Forschungszentrum Jülich and Heinrich Heine University Düsseldorf
Protein structures and ligand interactions; function and dysfunction of proteins; focus on neurodegenerative diseases. NMR spectroscopy, X-ray crystallography, cryo-electron microscopy, computer simulations.
We have developed a therapeutic strategy for protein misfolding diseases and call it anti-prionic. For Alzheimer’s disease, we have shown proof-of-concept in four animal models and progressed through phase I clinics. The compound directly disassembles toxic Aβ oligomer prions into harmless Aβ monomers.
Dieter Willbold studied biochemistry in Tübingen, Bayreuth and Boulder (Colorado, USA). He completed his dissertation in 1994 at the Department of Structure and Chemistry of Biopolymers of the University of Bayreuth. After some more years in Bayreuth and a couple of research visits at the Sackler School of Medicine of the Tel-Aviv University, he headed a junior research group at the Institute for Molecular Biotechnology in Jena. In 2001 Willbold accepted an offer for a professorship "NMR Spectroscopy of Biological Macromolecules" at the Heinrich-Heine-University of Düsseldorf. Since 2004, he is full professor at the Institute of Physical Biology in Düsseldorf and director at Forschungszentrum Jülich.
The Institute of Structural Biochemistry combines fundamental structural biological research with applied clinical research, with a focus on Alzheimer’s disease. The molecular basis of the disease is being decoded by the research group led by Professor Dieter Willbold, using high-resolution structural biological methods such as NMR spectroscopy, X-ray crystallography and cryo-electron microscopy, as well as simulations run on Jülich’s supercomputers. The Institute is one of the world’s leading centres for basic research in this area.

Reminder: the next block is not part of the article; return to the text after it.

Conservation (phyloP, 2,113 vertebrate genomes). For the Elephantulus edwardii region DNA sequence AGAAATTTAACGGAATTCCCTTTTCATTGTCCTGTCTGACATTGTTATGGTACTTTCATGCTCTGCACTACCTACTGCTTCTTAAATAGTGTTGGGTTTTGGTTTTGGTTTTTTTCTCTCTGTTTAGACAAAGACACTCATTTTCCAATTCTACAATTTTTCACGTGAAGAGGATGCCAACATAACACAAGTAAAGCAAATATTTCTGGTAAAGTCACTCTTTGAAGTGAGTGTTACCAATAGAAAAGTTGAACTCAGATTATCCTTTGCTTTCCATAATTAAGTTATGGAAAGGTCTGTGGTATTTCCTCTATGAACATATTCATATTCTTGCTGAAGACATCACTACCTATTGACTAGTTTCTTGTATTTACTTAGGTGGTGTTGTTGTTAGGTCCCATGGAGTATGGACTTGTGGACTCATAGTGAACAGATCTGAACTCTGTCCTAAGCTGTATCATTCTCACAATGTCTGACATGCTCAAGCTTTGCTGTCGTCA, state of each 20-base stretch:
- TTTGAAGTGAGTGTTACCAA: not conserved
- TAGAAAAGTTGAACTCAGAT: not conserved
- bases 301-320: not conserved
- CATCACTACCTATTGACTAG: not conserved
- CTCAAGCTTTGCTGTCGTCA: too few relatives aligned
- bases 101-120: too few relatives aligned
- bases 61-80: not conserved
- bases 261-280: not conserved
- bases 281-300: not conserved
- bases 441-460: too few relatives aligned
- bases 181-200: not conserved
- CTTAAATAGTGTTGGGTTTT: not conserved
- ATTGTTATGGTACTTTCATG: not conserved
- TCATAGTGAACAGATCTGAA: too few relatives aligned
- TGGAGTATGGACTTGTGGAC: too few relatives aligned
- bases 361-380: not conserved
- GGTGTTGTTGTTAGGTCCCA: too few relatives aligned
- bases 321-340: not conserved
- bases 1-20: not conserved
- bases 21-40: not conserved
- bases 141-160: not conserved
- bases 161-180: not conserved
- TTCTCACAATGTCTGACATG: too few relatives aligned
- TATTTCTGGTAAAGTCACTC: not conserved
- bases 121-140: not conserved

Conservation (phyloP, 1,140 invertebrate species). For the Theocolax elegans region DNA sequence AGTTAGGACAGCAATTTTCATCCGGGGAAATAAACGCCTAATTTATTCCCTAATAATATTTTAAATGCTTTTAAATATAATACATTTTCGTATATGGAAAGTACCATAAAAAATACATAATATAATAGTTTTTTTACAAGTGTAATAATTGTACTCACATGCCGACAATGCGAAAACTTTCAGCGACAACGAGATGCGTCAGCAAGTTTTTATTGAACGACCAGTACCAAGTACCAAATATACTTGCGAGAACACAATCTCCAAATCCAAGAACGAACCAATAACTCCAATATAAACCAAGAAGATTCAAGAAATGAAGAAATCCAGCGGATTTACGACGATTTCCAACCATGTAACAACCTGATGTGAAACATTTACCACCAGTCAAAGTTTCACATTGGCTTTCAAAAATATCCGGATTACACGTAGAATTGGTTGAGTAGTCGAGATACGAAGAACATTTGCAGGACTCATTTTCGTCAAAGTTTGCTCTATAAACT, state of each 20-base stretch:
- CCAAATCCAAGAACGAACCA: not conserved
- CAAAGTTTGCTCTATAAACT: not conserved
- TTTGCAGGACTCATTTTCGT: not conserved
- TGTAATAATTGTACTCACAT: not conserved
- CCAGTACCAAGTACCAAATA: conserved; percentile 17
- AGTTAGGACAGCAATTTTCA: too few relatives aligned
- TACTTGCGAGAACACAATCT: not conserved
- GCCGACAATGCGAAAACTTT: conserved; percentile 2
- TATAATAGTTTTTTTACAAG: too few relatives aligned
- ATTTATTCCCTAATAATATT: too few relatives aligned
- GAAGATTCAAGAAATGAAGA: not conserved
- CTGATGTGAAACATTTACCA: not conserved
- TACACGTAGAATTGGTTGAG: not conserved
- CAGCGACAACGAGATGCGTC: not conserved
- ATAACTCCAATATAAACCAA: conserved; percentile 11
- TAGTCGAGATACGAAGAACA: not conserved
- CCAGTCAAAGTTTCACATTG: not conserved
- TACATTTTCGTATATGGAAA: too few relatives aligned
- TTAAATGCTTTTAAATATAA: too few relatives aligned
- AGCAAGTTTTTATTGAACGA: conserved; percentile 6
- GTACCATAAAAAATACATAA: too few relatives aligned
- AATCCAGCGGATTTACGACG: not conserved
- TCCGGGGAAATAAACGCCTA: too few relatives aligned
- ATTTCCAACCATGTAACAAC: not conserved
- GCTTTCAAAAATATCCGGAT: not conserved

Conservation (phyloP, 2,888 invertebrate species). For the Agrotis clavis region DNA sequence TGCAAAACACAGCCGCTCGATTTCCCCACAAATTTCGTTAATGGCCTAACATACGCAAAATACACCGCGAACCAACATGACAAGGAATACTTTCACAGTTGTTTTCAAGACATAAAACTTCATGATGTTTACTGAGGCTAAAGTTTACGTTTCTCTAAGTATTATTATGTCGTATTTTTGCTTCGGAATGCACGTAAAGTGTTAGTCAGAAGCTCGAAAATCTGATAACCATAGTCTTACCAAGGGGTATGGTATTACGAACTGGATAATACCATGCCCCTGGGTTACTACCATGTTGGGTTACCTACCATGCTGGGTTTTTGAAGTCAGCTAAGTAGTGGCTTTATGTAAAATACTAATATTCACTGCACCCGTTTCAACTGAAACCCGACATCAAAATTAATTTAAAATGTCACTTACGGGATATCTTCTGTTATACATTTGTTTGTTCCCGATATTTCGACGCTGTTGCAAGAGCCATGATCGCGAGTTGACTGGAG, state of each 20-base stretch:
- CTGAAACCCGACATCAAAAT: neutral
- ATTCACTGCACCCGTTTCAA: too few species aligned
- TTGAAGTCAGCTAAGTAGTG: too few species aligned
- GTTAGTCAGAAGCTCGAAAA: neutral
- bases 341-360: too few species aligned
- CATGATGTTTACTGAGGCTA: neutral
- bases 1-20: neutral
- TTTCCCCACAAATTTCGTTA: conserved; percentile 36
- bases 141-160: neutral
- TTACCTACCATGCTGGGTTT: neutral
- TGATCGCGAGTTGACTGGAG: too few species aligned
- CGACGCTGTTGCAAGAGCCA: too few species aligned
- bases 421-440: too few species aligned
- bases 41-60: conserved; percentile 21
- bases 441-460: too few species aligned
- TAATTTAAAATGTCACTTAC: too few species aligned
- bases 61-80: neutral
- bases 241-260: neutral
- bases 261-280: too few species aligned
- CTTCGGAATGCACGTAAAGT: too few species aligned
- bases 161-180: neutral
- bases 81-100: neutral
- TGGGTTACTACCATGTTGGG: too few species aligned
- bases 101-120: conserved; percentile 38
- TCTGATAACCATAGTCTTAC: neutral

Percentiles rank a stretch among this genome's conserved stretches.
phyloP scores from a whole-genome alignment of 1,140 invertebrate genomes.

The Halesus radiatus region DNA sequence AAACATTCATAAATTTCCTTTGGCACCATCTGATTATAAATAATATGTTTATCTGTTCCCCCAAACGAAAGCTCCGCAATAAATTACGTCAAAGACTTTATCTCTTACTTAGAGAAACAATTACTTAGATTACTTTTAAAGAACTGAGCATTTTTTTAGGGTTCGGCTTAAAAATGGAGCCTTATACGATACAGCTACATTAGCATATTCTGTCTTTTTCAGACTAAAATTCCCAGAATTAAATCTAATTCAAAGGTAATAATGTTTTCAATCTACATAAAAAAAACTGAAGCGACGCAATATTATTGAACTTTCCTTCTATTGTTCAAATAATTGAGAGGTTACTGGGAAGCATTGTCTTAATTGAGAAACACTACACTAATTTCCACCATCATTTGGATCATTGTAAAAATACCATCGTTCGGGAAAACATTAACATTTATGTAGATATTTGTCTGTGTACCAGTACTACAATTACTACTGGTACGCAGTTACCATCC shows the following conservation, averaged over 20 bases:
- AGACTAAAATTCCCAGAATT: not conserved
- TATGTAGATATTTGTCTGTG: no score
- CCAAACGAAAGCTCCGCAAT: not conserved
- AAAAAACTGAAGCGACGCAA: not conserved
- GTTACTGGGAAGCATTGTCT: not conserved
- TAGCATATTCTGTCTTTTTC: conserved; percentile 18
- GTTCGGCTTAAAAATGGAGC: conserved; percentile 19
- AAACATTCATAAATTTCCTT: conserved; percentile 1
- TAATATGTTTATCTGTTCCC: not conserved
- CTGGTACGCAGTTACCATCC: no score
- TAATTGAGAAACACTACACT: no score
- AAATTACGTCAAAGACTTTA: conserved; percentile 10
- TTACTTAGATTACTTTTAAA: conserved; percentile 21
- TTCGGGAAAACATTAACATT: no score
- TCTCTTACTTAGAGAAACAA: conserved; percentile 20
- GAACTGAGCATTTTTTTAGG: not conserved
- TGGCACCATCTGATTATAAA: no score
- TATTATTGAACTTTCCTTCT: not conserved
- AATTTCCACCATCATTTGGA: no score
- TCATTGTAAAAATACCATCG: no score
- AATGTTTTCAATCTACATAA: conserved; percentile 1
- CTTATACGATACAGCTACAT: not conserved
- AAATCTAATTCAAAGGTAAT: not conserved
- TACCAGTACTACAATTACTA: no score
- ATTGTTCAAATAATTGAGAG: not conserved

The institute is also developing an innovative therapy strategy using an in-house developed drug candidate that eliminates Aβ oligomers. These small soluble aggregates of the body’s own amyloid beta protein are considered to be key drivers of the disease's development and progression. The spin-off company Priavoid GmbH was established to develop the drug further. In addition, the researchers have advanced the diagnostic procedure, enabling significantly earlier and more reliable diagnoses, and helping to better assess therapeutic success in clinical trials. The ‘sFIDA method’ allows the detection of minute quantities of oligomers in samples of body fluids and is exploring and developing their use as biomarkers for diagnosing the disease. Another spin-off company, attyloid GmbH was founded to bring the technology to the market.
Further, the institute uses its research infrastructure for investigations into viral proteins, e.g. for HIV, basic cellular processes like autophagy, and biotechnologically interesting proteins like the DERA Enzyme.